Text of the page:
Having an ideal wine cellar with a temperature of around 10-14 degrees year-round is not common. And the wine “fridges” that are available on the market are so expensive that hesitates to buy one when one figures out how much wine one could get for the money instead. Ageing wine under some “worse” conditions, for example at room temperature, is not a big problem if you only plan to keep the wines for a “shorter” period, maybe up to five years. However, it is best to do it in a dark space and with not too excessive temperature variations between summer and winter.
But wine is not as fragile as many think. It can handle both higher and lower temperatures without suffering any damage.
However, it’s always better to have a small stock at home and not to buy the wine the same day you plan to drink it. But statistics show that most people have not embraced this good principle.
For many people, a criterion for a high-quality is that it has the potential to be cellared for a number of years. Indeed, one of the special things about wine is its ability to continue developing in the bottle. But you should not forget that most of the wines made today are made for more or less immediate consumption. It is a small percentage of all the world’s wines that are powerful enough to last for more than ten years and not only keep but also get better. Many wines can be kept for at least five years, but they do not improve significantly, but rather risk losing their fruit.
A common misconception is that you have to age wines of a certain quality to achieve their full potential. It’s even quite often that one gets the impression that people appreciate a wine just because it’s old, not because it’s good! We once saw a tasting note form giving points to different characteristics of a wine, nose, taste, appearance, etc. The score was then summed up to a total on a 100-point scale. The wine received extra points if it could / needed to be stored for a certain number of years. If you see it that way you have not understood the point. Age is not in itself a positive quality in wine.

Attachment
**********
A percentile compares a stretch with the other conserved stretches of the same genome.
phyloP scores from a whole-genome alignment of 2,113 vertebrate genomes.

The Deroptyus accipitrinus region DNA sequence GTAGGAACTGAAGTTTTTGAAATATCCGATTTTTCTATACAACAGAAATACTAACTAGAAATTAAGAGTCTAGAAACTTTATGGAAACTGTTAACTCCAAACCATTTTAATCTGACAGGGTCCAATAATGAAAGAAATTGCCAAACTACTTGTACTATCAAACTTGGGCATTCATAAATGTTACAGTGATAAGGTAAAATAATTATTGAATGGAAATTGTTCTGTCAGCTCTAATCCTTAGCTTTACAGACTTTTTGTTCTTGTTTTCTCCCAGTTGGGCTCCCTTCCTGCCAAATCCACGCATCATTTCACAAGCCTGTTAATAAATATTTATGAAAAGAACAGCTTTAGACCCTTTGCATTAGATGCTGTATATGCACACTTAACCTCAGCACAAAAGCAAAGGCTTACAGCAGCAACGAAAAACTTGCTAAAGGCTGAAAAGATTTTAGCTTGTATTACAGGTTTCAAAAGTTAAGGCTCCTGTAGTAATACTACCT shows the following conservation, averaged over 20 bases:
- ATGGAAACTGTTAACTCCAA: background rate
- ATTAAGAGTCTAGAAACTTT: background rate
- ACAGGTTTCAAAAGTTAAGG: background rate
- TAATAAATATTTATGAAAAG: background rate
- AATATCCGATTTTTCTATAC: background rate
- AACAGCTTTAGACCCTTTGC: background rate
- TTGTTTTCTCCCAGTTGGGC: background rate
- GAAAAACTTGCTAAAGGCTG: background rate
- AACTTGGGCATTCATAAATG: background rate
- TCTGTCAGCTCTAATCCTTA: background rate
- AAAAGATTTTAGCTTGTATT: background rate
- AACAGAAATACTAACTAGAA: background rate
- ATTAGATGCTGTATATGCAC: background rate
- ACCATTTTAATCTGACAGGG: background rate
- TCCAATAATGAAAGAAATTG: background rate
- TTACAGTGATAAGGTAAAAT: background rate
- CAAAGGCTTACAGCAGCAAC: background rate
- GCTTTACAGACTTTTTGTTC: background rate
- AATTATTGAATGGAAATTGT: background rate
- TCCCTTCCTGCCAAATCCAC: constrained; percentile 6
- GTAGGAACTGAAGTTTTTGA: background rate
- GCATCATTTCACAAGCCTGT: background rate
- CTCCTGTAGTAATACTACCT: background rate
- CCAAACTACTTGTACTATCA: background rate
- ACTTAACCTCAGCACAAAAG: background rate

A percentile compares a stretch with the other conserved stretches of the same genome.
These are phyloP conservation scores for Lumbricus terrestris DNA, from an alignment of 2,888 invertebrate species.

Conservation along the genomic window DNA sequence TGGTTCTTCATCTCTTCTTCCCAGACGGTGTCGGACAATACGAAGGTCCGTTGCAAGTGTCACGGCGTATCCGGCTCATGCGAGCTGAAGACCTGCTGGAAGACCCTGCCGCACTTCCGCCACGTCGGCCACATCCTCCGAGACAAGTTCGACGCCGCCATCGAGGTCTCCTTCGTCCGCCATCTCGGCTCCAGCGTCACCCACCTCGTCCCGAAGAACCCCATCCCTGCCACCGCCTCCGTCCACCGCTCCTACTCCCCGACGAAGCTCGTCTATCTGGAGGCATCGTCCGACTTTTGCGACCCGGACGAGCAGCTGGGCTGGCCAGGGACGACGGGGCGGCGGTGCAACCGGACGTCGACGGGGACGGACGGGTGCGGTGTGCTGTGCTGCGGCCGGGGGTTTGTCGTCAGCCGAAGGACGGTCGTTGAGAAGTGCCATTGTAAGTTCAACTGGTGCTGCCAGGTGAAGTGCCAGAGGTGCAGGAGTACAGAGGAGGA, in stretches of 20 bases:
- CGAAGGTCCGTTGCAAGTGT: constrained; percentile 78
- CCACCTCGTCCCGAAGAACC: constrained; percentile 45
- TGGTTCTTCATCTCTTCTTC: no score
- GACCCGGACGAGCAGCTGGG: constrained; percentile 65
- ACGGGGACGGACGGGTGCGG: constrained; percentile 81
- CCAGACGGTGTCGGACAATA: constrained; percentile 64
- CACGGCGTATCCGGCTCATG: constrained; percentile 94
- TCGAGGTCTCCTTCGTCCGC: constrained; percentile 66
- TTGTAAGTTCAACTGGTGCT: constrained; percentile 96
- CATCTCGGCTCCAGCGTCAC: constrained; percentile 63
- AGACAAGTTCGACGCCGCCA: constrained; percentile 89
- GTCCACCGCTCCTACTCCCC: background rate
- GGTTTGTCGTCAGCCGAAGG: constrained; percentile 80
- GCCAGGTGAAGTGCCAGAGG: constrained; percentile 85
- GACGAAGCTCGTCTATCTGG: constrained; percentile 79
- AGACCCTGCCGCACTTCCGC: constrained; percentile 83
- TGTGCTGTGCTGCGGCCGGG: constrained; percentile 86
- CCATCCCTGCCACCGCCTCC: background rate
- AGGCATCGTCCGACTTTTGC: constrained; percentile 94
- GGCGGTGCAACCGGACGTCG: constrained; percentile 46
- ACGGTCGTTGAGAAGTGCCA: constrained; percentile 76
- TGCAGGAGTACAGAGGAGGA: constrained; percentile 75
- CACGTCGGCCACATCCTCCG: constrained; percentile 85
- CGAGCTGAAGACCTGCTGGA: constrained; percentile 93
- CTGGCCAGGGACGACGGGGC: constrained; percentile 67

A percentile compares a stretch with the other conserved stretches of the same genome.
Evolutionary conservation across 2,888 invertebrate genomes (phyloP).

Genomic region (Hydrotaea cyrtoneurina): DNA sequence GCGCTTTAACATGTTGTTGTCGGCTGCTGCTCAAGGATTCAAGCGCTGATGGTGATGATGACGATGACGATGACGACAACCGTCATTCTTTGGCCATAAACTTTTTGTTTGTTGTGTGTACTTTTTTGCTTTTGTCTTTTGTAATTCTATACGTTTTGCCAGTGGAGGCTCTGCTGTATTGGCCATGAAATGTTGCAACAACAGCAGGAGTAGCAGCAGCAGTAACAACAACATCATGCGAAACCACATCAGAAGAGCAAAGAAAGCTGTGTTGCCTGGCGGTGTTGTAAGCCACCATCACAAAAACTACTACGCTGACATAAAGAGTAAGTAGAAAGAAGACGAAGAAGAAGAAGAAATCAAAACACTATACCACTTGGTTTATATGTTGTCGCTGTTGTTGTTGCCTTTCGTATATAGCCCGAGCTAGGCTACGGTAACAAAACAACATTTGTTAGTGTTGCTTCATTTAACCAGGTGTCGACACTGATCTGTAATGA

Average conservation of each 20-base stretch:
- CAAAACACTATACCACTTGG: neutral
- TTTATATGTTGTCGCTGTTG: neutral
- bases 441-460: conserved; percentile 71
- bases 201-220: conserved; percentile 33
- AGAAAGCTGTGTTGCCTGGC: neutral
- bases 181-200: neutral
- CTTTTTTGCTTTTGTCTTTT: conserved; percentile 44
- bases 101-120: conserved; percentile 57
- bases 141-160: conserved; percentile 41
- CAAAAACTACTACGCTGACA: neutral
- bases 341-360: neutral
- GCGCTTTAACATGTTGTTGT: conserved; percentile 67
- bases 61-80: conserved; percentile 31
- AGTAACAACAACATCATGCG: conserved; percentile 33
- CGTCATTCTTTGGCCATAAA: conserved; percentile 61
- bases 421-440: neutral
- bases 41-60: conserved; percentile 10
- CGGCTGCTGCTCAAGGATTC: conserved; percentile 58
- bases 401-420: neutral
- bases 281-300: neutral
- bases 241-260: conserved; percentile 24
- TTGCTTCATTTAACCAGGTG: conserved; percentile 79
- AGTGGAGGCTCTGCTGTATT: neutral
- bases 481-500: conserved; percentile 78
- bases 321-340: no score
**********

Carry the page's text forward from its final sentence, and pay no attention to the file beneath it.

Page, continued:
But sure, some wines can get improve with a few years in bottle. But above all, it will develop different characteristics. So the question is more whether you like young wines, or if you like the characters of an older wine.
What wines to put down in the cellar?
What wines are worth ageing? Well, for the most part, it is the full-bodied red wines with tangible tannins (these serve as preservatives), rich fruit and good acidity. The wine may be enjoyable to drink as young and yet may have a long life in front of them. In warm vintages, when the grapes are picked very ripe, the tannins are soft from the start and the wine can be drunk young without it being too harsh. However, the wine can be a bit angular and needs to soften a few years so that the different components of the wine are integrated and balanced.
Some white, dry wines can be aged for 10-15 years and you can be rewarded with a deliciously lean honeyed and apricot character. Burgundy wines are the most obvious white ageing wines, but you should not forget, for example, Bordeaux wines of good quality (especially from Pessac-Léognan).
There is certainly no white grape with better ageing potential than chenin blanc from the Loire. Put your money on regions like Savennières and Vouvray. Even good quality riesling wines, both dry and sweet, keep and improve for up to 20 years.
Regardless of the type of wine you cellar, the wines must be of a certain quality. There is no need to keep cheap wines (below, say, 8 euros).
How does a wine develop with age?
The evolution of a wine… The wine needs oxygen to mature, but in very small quantities, otherwise it will quickly become vinegar. During the ageing in barrel, the wine is exposed to oxygen, in particular through the regular racking from barrel to barrel and the topping-up. The oak affects the wine in several different ways. It adds flavour and tannin and the fruit slowly dries out. It also changes the colour of the wine. Therefore, the wine needs to be fairly full-bodied to cope with the oak ageing. Too long ageing in oak can result in wines with dried-out fruit. As soon as the wine has been put in bottle, the maturation process slows down. The chemical processes that take place in the wine during the ageing in bottle changes both the colour, the acidity, and the aromas.
Even before you smell a wine you can often see if it is an older wine. The colour of a red wine becomes lighter over the years. From a dense red with a blue / purple tinge when young it then assumes a brick red and later a brown-orange tone. The deposit in an older bottle is partially made up of precipitated colour molecules. But it is not always so. Some wines look “old” already as young, such as many wines made on nebbiolo or sangiovese.
On the other hand, a white wine becomes darker over the years and assumes a deeper beautiful golden-yellow tone.